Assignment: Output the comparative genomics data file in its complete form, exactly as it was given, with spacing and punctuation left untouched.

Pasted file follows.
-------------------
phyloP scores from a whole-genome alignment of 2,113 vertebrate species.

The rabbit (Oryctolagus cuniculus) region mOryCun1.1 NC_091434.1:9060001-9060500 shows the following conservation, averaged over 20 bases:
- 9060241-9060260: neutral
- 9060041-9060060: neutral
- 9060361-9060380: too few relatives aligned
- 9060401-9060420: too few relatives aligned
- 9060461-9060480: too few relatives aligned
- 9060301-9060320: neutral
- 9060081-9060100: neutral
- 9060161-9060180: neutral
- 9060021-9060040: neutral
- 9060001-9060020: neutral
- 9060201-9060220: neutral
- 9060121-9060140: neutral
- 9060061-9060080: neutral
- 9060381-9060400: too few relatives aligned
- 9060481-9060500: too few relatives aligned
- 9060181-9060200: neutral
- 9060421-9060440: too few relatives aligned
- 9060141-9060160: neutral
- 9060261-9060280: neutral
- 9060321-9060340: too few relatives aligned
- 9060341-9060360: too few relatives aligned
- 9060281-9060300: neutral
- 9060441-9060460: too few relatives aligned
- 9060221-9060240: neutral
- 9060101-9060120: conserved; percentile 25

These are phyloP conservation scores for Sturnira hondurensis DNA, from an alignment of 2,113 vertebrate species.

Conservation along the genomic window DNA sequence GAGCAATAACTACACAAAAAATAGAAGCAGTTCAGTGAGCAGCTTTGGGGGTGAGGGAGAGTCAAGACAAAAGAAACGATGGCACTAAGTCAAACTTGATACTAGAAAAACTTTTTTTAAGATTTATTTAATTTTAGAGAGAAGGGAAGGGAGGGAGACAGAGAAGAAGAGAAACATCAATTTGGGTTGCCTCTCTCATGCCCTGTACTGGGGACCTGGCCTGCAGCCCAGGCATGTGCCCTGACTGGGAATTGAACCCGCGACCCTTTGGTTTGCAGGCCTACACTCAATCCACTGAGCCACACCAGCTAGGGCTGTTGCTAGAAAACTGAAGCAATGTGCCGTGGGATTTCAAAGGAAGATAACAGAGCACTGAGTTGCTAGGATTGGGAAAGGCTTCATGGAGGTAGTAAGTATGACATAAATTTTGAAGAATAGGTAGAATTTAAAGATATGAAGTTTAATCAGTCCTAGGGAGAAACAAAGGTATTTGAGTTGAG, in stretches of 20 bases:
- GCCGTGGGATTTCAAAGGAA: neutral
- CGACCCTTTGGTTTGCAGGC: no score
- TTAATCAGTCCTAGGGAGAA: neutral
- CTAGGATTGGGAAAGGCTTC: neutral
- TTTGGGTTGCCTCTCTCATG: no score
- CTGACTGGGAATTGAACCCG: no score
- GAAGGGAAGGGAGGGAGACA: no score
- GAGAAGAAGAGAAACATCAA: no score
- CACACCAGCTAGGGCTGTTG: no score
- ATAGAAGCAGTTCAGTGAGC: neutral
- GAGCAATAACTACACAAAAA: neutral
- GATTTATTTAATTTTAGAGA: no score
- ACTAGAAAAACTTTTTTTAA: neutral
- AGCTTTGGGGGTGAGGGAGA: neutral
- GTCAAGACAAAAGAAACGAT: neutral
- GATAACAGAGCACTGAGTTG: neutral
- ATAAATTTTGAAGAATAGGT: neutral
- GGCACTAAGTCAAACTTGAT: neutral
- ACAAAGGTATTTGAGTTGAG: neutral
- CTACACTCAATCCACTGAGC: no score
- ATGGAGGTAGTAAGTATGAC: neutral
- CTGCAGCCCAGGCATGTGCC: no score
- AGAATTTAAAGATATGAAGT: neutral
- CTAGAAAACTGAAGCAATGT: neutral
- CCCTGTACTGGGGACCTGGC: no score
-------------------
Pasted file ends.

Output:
phyloP scores from a whole-genome alignment of 2,113 vertebrate species.

The rabbit (Oryctolagus cuniculus) region mOryCun1.1 NC_091434.1:9060001-9060500 shows the following conservation, averaged over 20 bases:
- 9060241-9060260: neutral
- 9060041-9060060: neutral
- 9060361-9060380: too few relatives aligned
- 9060401-9060420: too few relatives aligned
- 9060461-9060480: too few relatives aligned
- 9060301-9060320: neutral
- 9060081-9060100: neutral
- 9060161-9060180: neutral
- 9060021-9060040: neutral
- 9060001-9060020: neutral
- 9060201-9060220: neutral
- 9060121-9060140: neutral
- 9060061-9060080: neutral
- 9060381-9060400: too few relatives aligned
- 9060481-9060500: too few relatives aligned
- 9060181-9060200: neutral
- 9060421-9060440: too few relatives aligned
- 9060141-9060160: neutral
- 9060261-9060280: neutral
- 9060321-9060340: too few relatives aligned
- 9060341-9060360: too few relatives aligned
- 9060281-9060300: neutral
- 9060441-9060460: too few relatives aligned
- 9060221-9060240: neutral
- 9060101-9060120: conserved; percentile 25

These are phyloP conservation scores for Sturnira hondurensis DNA, from an alignment of 2,113 vertebrate species.

Conservation along the genomic window DNA sequence GAGCAATAACTACACAAAAAATAGAAGCAGTTCAGTGAGCAGCTTTGGGGGTGAGGGAGAGTCAAGACAAAAGAAACGATGGCACTAAGTCAAACTTGATACTAGAAAAACTTTTTTTAAGATTTATTTAATTTTAGAGAGAAGGGAAGGGAGGGAGACAGAGAAGAAGAGAAACATCAATTTGGGTTGCCTCTCTCATGCCCTGTACTGGGGACCTGGCCTGCAGCCCAGGCATGTGCCCTGACTGGGAATTGAACCCGCGACCCTTTGGTTTGCAGGCCTACACTCAATCCACTGAGCCACACCAGCTAGGGCTGTTGCTAGAAAACTGAAGCAATGTGCCGTGGGATTTCAAAGGAAGATAACAGAGCACTGAGTTGCTAGGATTGGGAAAGGCTTCATGGAGGTAGTAAGTATGACATAAATTTTGAAGAATAGGTAGAATTTAAAGATATGAAGTTTAATCAGTCCTAGGGAGAAACAAAGGTATTTGAGTTGAG, in stretches of 20 bases:
- GCCGTGGGATTTCAAAGGAA: neutral
- CGACCCTTTGGTTTGCAGGC: no score
- TTAATCAGTCCTAGGGAGAA: neutral
- CTAGGATTGGGAAAGGCTTC: neutral
- TTTGGGTTGCCTCTCTCATG: no score
- CTGACTGGGAATTGAACCCG: no score
- GAAGGGAAGGGAGGGAGACA: no score
- GAGAAGAAGAGAAACATCAA: no score
- CACACCAGCTAGGGCTGTTG: no score
- ATAGAAGCAGTTCAGTGAGC: neutral
- GAGCAATAACTACACAAAAA: neutral
- GATTTATTTAATTTTAGAGA: no score
- ACTAGAAAAACTTTTTTTAA: neutral
- AGCTTTGGGGGTGAGGGAGA: neutral
- GTCAAGACAAAAGAAACGAT: neutral
- GATAACAGAGCACTGAGTTG: neutral
- ATAAATTTTGAAGAATAGGT: neutral
- GGCACTAAGTCAAACTTGAT: neutral
- ACAAAGGTATTTGAGTTGAG: neutral
- CTACACTCAATCCACTGAGC: no score
- ATGGAGGTAGTAAGTATGAC: neutral
- CTGCAGCCCAGGCATGTGCC: no score
- AGAATTTAAAGATATGAAGT: neutral
- CTAGAAAACTGAAGCAATGT: neutral
- CCCTGTACTGGGGACCTGGC: no score